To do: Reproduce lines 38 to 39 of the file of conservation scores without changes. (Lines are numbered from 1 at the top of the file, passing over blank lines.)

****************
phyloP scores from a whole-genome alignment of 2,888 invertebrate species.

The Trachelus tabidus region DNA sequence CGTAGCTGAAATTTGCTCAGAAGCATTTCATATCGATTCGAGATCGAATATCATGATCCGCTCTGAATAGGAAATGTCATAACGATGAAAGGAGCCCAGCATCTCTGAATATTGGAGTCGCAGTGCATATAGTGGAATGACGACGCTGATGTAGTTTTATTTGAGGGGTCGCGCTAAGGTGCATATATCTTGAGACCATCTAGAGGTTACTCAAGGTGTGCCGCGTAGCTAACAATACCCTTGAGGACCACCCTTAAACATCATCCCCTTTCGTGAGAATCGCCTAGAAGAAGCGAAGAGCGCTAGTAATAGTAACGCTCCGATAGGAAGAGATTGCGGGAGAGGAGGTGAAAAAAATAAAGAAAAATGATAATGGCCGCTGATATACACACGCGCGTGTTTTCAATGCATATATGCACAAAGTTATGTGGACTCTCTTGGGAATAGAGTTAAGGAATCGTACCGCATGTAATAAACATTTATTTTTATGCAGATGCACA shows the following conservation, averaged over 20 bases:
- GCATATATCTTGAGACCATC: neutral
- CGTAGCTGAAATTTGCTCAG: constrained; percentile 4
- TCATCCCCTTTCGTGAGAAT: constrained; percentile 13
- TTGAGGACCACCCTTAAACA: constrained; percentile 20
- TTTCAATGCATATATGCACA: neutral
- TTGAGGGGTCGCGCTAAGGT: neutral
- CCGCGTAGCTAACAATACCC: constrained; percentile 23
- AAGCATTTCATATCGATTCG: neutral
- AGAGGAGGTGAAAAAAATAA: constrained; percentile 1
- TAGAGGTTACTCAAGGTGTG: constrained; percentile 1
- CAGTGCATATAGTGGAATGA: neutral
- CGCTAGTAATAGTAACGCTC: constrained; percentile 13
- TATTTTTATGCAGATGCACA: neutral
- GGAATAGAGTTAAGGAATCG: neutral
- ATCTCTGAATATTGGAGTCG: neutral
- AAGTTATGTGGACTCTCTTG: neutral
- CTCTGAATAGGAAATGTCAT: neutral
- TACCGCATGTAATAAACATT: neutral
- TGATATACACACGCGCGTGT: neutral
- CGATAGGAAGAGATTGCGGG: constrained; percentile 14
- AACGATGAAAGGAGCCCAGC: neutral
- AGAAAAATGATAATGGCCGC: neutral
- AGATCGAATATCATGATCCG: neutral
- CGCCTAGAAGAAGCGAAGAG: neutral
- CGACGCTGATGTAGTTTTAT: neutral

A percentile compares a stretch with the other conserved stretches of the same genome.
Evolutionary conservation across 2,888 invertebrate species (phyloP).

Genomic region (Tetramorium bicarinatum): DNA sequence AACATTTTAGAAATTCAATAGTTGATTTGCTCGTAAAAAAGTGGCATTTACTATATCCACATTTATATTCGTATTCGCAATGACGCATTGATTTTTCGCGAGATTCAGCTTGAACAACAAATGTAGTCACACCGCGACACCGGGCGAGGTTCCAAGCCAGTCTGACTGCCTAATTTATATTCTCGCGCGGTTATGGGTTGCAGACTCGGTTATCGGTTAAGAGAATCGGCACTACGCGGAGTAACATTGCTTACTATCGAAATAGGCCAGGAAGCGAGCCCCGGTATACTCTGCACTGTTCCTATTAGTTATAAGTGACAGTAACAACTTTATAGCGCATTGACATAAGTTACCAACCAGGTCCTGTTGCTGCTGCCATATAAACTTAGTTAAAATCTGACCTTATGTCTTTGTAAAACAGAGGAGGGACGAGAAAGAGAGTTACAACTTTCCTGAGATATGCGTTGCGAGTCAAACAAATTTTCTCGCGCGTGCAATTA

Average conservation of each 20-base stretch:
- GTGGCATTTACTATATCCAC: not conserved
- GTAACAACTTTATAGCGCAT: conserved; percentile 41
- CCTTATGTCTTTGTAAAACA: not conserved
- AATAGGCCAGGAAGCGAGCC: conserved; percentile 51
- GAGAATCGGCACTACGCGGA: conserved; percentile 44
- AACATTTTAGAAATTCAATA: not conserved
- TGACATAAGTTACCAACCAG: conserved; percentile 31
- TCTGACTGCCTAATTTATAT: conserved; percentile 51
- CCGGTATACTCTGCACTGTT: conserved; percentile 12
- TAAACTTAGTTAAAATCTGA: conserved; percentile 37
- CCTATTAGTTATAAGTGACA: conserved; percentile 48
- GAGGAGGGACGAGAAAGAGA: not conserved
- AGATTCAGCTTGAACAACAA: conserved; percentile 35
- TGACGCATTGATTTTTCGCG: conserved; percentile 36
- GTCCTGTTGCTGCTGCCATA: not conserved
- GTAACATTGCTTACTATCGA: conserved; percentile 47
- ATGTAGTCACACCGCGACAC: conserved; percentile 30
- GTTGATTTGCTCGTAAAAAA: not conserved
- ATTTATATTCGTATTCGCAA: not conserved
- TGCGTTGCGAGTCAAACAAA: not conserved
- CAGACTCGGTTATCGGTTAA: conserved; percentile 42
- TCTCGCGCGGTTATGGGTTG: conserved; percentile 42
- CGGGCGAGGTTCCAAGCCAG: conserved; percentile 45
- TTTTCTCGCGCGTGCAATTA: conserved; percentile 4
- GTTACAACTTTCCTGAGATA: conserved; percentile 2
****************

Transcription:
- TGACATAAGTTACCAACCAG: conserved; percentile 31
- TCTGACTGCCTAATTTATAT: conserved; percentile 51